An Observation about Organization

We learn on page 258 that "Procedural rhetoric is a type of procedural literacy . . ." Aha! Thus procedural rhetoric is a subset of procedural literacy. This revelation causes me to think a bit more charitably about Bogost's proposal regarding "procedural rhetoric." (Yes, I'm still using the scare quotes until I'm convinced of his thesis.)

Why more charitable? The notion of procedural literacy has some provenance in the literature as far back (according to Bogost's citations) as 1980. (Further, media literacy and "electracy" are related concepts which have found some acceptance among scholars.) Thus Bogost is within an established body of literature and legitimately positioning himself to extend the work on procedural literacy in ways appropriate to changing conditions and understandings.

That being the case, I think Bogost would have been more effective in his argumentation if, rather than declaring "procedural rhetoric" an entirely new domain of rhetoric, he had argued for his concept of procedural rhetoric as a logical extension of (or corrollary to) evolving notions of procedural literacy.

In other words, instead of claiming discovery of a new domain of rhetoric (one not recognized in the literature of visual or digital rhetoric), Bogost could have been more effective by positioning his thesis of "procedural rhetoric" within the existing paradigm of procedural literacy.

Those of you who are taking Steve's class on the rhetoric of science know what I'm talking about. Rather than coming on as a "convention-buster" with a completely novel concept, Bogost would do better by arguing within--and then extending--an existing convention.

If that's the case, the Bogost should have started his book with procedural literacy and then demonstrated how "procedural rhetoric" is its logical extension, rather than starting with "procedural rhetoric" and then burying procedural literacy in Chapter 8. For if "procedural rhetoric" is a subset of procedural literacy, it doesn't make argumentative sense to privilege the former, bury the latter, and separate the two by 250 pages.

Summary and Thoughts

> We begin with a comparsion of behaviorist and constructivist theories of learning. A fairly garden-variety summation but useful in setting the ground.

> Now Bogost applies the two theories to videogames. Good! Applying a behaviorist framework leaves us with a deterministic view of gaming. Applying a constructivist framework leaves us, according to Bogost, with videogames that only teach general skills and values.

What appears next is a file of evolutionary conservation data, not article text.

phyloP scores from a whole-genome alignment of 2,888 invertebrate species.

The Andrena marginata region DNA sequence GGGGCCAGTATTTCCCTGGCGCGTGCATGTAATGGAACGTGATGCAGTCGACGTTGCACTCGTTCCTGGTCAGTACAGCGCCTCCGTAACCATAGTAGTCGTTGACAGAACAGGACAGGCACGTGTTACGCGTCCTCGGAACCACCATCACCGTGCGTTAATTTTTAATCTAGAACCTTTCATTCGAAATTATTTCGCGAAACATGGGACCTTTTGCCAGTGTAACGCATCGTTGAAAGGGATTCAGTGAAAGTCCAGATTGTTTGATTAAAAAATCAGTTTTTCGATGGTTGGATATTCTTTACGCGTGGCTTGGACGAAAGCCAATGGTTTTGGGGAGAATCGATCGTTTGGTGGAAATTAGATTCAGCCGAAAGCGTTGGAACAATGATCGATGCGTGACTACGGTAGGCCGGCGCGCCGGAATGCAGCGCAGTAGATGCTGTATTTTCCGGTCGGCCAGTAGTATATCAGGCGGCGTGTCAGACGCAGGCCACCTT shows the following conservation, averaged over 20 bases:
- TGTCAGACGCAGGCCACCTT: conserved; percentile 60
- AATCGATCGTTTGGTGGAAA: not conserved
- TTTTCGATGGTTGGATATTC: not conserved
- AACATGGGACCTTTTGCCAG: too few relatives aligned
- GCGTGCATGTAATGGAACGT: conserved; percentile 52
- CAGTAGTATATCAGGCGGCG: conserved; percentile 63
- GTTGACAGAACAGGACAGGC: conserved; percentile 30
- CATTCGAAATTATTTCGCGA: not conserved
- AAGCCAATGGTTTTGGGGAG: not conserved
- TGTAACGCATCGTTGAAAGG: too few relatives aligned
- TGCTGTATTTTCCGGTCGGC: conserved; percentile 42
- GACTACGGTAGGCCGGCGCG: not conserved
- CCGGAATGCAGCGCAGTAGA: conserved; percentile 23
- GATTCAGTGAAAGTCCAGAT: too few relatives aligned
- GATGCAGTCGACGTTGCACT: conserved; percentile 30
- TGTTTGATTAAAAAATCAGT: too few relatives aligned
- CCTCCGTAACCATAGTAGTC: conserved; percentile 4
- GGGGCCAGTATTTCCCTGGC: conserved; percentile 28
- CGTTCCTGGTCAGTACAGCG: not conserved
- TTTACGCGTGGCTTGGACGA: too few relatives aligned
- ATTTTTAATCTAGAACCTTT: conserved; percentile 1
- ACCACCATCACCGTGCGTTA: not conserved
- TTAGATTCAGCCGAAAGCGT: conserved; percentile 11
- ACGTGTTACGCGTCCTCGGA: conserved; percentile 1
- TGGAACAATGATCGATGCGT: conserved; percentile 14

> We need to go further, he says, and see that videogames can teach specific skills. I'm having trouble understanding his argument here. Why does Bogost think that constructivist theories of learning assume only general skills and values can be learned? For example, I wrote an article a few years ago on how a constructivist approach could be used for teaching healthy food choices to schoolkids.

> Procedural literacy is a "new trend" (p. 244), though it's hard to see it as new or trendy since it's been around for nearly 30 years. Actually, though, I like the fact that a body of literature has developed over time about procedural literacy and (as stated above) wish Bogost would make more use of it.

> The excursus on Sayers is something I really don't get. Bogost could do a better job, in my view, of closing the circle and demonstrating how "The Lost Tools of Learning" offers a guide for teaching procedural literacy (or for tapping the educational power of videogames; I'm not sure what's being advocated here).

> Bogost writers, "Procedurality offers a possible bridge between the abstraction-poor behaviorist approach and the subject-poor constructivist approach, focusing on the way processes come together to create meaning." A creative thought. But I've got a problem with the terminology.

As we know, different fields may use the same word for different things. In cognitive psychology, procedural memory is the type of memory we employ for tasks such as riding a bicycle, typing on a keyboard, or shuffling a deck of cards. Is Bogost saying that videogames, because they teach such tasks, can bridge behaviorism and constructivism? I don't think that's what he means, but (as author) it's his job to clarify.

> The section on Diamond's Guns, Germs, and Steel as an example of teaching history from a procedural perspective is interesting (and, at the time Bogost was writing, the book was quite trendy). But Diamond's environmental determinism certainly had its critics. For example, Victor Davis Hanson wrote a book titled Carnage and Culture specifically to rebut Diamond and demonstrate that ideas do matter.

Both books are good reads, both are valuable, and I found myself thinking the answer lies in a combination of the two. In any event, I would suggest that history taught from a "procedural" perspective would, though valuable, be incomplete--and no a "bridge" between behaviorism and constructivism.

> To end the chapter Bogost writes, "Videogames teach biased perspectives about how things work. And the way they teach such perspectives is through procedural rhetorics, which players 'read' through direct engagement and criticism." This is a very good thought, which leaves me wanting more.

Why? Because it provides the opening to (as I mentioned above) describe "procedural rhetoric" as an extension of procedural literacy. I hope Bogost will take up this line, which I believe would be a more effective way of arguing than to claim "procedural rhetoric" is a totally new rhetorical domain.

Reading Gee's Article